'/>"/>

Contact: Ellen de Graffenreid
edegraff@med.unc.edu
919-962-3405
University of North Carolina School of Medicine
Source:Eurekalert

Related medicine news :

1. Breast Reconstruction Boosts Womens Emotional Well-Being: Study
2. Hockey Fistfights Rarely Cause Injuries, Study Claims
3. Mayo Clinic study: PSA test valuable in predicting biopsy need, low-risk prostate cancer
4. Study finds no correlation between primary kidney stone treatment and diabetes
5. New Animal Study Might Explain Jet Lag Differences
6. Cell Phones Dont Raise Brain Cancer Risk, Study Says
7. More Than 1 in 4 U.S. Kids Witness Violence Between Parents: Study
8. Blood-pressure-lowering drug after stroke aids recovery, study finds
9. Study highlights issues faced by friends and family of the suicidal
10. Foreclosure Crisis Threatening Americans Health: Study
11. Car Crash Injury Risk Greater for Women Drivers: Study
Post Your Comments:
*Name:
*Comment:
*Email:
(Date:2/18/2017)... ... February 17, 2017 , ... Focused ... innovation in the industry, according to the recent NEJM Catalyst Insights Report on ... of the NEJM Catalyst Insights Council, a qualified group of U.S. executives, clinical ...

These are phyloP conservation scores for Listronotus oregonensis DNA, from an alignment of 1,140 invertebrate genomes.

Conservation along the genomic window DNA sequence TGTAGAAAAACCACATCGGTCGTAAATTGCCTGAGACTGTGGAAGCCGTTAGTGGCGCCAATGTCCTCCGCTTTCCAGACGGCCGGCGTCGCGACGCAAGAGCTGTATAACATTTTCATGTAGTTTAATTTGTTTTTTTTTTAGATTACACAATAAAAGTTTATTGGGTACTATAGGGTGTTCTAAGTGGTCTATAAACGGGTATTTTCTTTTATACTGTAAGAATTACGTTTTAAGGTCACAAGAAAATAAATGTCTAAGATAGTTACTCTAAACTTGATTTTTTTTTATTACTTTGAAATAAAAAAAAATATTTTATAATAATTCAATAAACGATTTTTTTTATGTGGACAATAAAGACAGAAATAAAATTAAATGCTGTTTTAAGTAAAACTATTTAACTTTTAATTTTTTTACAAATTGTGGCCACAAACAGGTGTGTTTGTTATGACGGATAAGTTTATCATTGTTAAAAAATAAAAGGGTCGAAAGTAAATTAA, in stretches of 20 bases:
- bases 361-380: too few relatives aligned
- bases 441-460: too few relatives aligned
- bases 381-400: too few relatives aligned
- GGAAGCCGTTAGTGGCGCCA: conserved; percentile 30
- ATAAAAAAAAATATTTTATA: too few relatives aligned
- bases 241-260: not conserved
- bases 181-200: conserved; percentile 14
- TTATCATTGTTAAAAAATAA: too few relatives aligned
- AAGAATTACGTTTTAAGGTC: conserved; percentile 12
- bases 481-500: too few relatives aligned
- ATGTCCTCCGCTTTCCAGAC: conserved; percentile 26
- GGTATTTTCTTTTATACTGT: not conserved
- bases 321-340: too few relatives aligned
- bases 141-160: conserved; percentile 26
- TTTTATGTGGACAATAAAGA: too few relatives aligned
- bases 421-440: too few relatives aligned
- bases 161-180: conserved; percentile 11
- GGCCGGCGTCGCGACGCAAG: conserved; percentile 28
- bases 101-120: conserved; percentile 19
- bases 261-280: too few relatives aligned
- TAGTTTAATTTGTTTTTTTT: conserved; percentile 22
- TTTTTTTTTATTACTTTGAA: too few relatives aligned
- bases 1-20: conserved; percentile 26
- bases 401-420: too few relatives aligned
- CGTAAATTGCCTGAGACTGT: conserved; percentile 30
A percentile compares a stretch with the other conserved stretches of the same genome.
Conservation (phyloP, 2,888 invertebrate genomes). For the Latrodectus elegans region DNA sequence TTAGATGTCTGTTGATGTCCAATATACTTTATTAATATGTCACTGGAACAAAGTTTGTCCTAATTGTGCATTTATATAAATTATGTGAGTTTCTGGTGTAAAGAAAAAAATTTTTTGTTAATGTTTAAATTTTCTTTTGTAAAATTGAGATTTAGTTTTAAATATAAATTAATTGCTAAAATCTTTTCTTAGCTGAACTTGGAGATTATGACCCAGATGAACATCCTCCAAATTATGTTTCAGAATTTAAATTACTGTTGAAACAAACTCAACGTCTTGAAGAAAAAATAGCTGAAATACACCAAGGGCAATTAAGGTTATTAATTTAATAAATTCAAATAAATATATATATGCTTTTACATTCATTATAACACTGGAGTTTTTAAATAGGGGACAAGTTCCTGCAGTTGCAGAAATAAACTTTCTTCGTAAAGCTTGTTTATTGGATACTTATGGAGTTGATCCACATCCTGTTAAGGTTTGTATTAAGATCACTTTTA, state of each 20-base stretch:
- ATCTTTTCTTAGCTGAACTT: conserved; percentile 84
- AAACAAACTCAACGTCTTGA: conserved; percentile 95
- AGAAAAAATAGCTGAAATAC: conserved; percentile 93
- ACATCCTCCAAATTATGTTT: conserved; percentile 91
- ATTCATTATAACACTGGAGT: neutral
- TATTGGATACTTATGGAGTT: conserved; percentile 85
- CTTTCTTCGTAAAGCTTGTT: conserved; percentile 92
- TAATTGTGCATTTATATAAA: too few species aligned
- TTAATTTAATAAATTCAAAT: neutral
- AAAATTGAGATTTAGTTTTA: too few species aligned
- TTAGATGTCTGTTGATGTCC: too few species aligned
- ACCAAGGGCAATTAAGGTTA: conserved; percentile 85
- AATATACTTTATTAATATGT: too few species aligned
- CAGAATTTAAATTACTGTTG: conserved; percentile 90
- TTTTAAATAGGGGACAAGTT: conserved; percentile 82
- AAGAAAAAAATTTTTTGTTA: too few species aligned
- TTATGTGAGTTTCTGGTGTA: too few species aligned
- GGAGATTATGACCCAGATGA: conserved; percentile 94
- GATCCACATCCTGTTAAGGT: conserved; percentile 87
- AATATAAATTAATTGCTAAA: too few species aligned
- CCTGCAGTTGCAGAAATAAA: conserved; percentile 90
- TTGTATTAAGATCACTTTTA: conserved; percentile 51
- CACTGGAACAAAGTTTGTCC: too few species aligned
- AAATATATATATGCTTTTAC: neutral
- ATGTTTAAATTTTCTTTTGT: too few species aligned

(Date:2/18/2017)... ... 2017 , ... A new directory from the Senior Veterans ... connect elderly veterans of America's armed forces to a range of senior care ... on this year's increase in the Veterans Pension with Aid & Attendance for ...
(Date:2/17/2017)... ... 2017 , ... For the first time, International Scholarship and ... floor for the 2017 HIMSS Conference & Exhibition at the Orange ... than 40,000 healthcare industry professionals are expected at the conference, where they will ...
(Date:2/17/2017)... ... February 17, 2017 , ... Access today ... Exhibition in Orlando, Fla., February 19-23. Visitors to the company’s booth (#1778) will ... used electronic patient signatures solution in healthcare . , Since it first ...
(Date:2/17/2017)... ... February 17, 2017 , ... Cancer diagnostics workflow solution provider ... 20 – 22 in San Francisco. As part of the Tri-Conference expo, which ... workflow solution, as well as its new precision medicine platform, “Crosswalk Insight: Oncology™.” ...
Breaking Medicine News(10 mins):
(Date:2/16/2017)... 2017  AcelRx Pharmaceuticals, Inc. (Nasdaq: ... the development and commercialization of innovative therapies for ... Vincent J. Angotti has been appointed ... company,s board of directors, effective Monday, March 6, ... experience leading executive and commercial teams at public ...
(Date:2/16/2017)... , Feb. 16, 2017  Prescription pain medications ... department visit are necessary for long-term opioid use to ... Feb. 16 th edition of The New ... "Emergency physicians see more patients in acute pain than ... Parker , MD, FACEP, president of the American College ...
(Date:2/16/2017)... Research and Markets has announced the addition of the ... Function, Application, Cancer Type, Technology - Forecast to 2025" report ... ... grow at a CAGR of around 28.6% over the next decade ... Some of the prominent trends that the market is witnessing include ...
Breaking Medicine Technology: